Anxiety was a fever now. .
LINDA YAMAN: I thought the police were going to be looking for us. Were people gonna be looking for us?
All nerves now, and in hiding, the women called Gus, begged him to hurry.
The boat exit was probably a week out.
Patience, he told them. Act normal.
LINDA YAMAN: There were some times when I was sure somebody was coming.
Linda disguised herself, cut, and dyed her hair.
But one last snag in Gus's escape plan – he couldn't find a boat to rent.
So instead, he just bought one.
GUS ZAMORA: They wanted 12,000 for the boat. I went, "Okay, you know, work your magic. Get us the boat."
And finally, in the dark of night, after five frightened weeks in hiding, they gathered up what they could carry and hurried to a local harbor.
GUS ZAMORA: We put them in a large boat and they took off.
Forty minutes, a rough crossing, in the black of night, Linda said, with two little girls hidden in the bowels of the boat to a small Greek island miles from the Turkish coast.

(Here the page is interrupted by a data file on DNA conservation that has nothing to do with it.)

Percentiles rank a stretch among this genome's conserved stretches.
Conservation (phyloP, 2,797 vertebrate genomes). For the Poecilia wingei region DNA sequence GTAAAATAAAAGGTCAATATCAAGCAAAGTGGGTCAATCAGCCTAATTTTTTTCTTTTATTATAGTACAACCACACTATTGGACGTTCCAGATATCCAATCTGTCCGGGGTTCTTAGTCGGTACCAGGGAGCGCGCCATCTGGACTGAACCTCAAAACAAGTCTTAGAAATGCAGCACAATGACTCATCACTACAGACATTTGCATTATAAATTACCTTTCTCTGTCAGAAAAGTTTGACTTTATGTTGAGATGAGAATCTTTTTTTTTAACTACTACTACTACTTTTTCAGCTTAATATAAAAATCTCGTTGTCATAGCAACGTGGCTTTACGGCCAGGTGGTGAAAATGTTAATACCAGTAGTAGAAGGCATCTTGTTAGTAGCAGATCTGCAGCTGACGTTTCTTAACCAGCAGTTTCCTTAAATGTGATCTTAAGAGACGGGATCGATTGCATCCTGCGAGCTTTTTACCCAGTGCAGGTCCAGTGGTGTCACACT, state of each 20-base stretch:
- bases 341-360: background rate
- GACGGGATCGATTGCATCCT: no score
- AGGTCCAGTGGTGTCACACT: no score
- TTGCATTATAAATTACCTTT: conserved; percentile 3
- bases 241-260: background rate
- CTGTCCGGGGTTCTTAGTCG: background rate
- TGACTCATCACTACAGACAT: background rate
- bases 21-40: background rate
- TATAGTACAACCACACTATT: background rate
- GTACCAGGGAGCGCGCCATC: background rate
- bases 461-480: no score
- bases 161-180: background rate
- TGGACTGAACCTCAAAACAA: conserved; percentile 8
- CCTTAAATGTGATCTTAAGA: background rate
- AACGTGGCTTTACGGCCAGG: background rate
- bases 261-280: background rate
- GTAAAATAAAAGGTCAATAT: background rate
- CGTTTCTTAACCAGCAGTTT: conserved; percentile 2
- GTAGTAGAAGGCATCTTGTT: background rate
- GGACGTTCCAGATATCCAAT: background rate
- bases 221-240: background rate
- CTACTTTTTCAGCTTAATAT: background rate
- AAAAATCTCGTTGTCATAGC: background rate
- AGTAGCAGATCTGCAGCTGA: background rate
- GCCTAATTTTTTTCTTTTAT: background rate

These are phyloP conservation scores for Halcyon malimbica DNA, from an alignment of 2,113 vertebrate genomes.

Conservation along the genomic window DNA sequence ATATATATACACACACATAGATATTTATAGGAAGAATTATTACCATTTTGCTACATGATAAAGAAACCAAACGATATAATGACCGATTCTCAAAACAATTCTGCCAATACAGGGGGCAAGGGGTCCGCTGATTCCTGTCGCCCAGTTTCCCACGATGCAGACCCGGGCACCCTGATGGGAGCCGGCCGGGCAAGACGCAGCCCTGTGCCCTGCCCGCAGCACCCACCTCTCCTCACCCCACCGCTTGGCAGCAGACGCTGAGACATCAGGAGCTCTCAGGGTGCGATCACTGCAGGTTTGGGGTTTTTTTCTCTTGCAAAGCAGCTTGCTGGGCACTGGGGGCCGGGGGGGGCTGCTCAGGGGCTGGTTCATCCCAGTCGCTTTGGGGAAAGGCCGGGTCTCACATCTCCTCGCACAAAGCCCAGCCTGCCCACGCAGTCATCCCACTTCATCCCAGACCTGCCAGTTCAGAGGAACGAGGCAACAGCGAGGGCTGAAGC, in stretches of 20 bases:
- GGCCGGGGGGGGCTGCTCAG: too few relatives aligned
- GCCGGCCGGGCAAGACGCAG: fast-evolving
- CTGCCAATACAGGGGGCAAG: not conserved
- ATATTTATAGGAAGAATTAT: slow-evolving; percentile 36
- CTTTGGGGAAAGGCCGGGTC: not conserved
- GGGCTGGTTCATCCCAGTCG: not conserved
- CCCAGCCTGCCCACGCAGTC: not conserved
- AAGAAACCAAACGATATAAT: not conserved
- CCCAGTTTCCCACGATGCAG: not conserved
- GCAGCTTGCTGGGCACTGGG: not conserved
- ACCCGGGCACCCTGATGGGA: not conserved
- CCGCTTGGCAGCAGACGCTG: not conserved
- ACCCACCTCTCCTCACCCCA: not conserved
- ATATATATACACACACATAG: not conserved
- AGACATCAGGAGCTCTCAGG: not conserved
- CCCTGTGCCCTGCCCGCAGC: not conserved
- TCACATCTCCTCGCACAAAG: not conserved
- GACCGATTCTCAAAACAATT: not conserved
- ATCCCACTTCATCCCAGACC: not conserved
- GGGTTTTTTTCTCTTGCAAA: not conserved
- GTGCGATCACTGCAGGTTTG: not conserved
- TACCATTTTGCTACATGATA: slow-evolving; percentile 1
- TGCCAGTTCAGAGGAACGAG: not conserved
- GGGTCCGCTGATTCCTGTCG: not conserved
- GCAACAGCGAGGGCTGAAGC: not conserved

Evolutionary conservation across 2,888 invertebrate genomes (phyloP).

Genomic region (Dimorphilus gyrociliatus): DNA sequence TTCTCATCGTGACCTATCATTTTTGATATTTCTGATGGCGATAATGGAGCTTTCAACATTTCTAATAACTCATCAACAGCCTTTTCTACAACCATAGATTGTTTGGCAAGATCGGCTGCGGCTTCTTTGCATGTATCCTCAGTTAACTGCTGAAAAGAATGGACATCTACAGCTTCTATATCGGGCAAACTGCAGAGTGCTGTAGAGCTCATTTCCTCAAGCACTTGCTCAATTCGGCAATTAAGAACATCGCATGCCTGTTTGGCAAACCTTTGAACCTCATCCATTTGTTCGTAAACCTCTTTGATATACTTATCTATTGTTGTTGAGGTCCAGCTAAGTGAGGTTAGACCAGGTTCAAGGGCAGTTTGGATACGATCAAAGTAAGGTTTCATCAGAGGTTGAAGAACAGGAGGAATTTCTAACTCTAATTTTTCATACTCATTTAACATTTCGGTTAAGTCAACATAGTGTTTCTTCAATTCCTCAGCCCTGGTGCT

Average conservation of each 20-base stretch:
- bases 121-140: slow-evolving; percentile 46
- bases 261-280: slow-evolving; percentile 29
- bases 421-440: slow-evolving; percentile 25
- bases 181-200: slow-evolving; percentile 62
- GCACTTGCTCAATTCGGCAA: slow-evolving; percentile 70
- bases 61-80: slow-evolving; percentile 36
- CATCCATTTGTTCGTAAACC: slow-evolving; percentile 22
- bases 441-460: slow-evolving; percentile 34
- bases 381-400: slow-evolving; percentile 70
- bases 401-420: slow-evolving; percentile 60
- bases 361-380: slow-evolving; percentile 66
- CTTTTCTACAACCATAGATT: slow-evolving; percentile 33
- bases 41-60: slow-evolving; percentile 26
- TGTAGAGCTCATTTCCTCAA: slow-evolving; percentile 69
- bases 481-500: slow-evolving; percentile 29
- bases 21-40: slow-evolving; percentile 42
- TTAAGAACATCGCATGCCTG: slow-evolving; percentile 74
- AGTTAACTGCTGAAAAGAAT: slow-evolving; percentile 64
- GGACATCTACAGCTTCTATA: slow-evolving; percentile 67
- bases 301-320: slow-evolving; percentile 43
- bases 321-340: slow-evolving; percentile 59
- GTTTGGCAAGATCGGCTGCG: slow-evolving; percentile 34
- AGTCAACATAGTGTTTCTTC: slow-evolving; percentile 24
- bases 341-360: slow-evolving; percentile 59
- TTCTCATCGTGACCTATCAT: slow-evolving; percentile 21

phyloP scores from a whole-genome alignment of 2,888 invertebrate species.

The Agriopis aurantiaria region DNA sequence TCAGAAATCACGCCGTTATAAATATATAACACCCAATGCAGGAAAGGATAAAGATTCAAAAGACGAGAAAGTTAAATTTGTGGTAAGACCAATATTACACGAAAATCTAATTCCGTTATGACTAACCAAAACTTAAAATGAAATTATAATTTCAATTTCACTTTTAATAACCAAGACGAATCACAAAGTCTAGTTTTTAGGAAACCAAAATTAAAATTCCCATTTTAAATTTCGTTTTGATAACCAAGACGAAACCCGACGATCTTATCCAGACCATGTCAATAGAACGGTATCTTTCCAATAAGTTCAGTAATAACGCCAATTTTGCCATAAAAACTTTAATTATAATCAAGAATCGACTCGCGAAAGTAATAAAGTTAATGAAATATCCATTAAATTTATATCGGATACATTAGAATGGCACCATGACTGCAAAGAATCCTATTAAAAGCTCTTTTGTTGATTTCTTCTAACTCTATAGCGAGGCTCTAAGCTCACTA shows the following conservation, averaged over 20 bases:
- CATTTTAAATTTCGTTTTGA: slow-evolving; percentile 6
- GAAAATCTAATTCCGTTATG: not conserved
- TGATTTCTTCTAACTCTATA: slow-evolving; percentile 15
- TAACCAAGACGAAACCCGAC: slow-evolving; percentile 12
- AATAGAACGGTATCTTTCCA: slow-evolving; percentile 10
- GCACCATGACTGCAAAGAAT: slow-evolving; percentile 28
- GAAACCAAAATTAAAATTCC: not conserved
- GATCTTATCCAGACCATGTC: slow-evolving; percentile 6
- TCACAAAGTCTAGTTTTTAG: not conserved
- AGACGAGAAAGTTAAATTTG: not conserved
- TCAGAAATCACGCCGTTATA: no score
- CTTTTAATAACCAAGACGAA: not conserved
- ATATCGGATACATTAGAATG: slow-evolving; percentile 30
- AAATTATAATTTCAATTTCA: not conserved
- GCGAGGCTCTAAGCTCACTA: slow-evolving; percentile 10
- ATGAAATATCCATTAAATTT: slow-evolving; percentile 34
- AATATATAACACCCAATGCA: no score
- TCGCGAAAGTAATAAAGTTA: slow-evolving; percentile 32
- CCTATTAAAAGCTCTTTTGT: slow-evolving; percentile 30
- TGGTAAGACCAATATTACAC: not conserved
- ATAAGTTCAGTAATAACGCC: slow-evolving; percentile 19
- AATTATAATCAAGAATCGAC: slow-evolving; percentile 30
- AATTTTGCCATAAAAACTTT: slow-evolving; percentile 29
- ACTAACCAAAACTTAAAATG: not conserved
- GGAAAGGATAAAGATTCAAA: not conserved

LINDA YAMAN: I was extremely relieved to be out of Turkey. It was an incredible feeling.
But remember, only Linda had her U.S. passport. Ozgur had the girls’ passports in his safe in turkey.
LINDA YAMAN: Is there gonna be somebody checking documents? Are they gonna find out what's really going on?
Passports were the next step, said Gus, and he saw them off on the next leg of their escape: a twelve-hour ride on a tourist ferry to Athens. Linda was to head straight to the U.S. Embassy.
GUS ZAMORA: I told them you can’t take anything with you that's Turkish. All your documents, your ID cards, you give ‘em to us. "Once you get to the embassy tell them that you lost your passports. You're on vacation. You live in Turkey.”
But it wouldn't be quite as easy as that. Even though Linda obtained a new report which concluded, based on interviews with Amy that she had been sexually abused.
The U.S. Embassy in Athens soon discovered Linda was a fugitive from a legitimate Turkish court order, which granted Ozgur sole custody of the girls, so it refused to issue the girls new U.S. passports. Linda and Karen phoned Gus.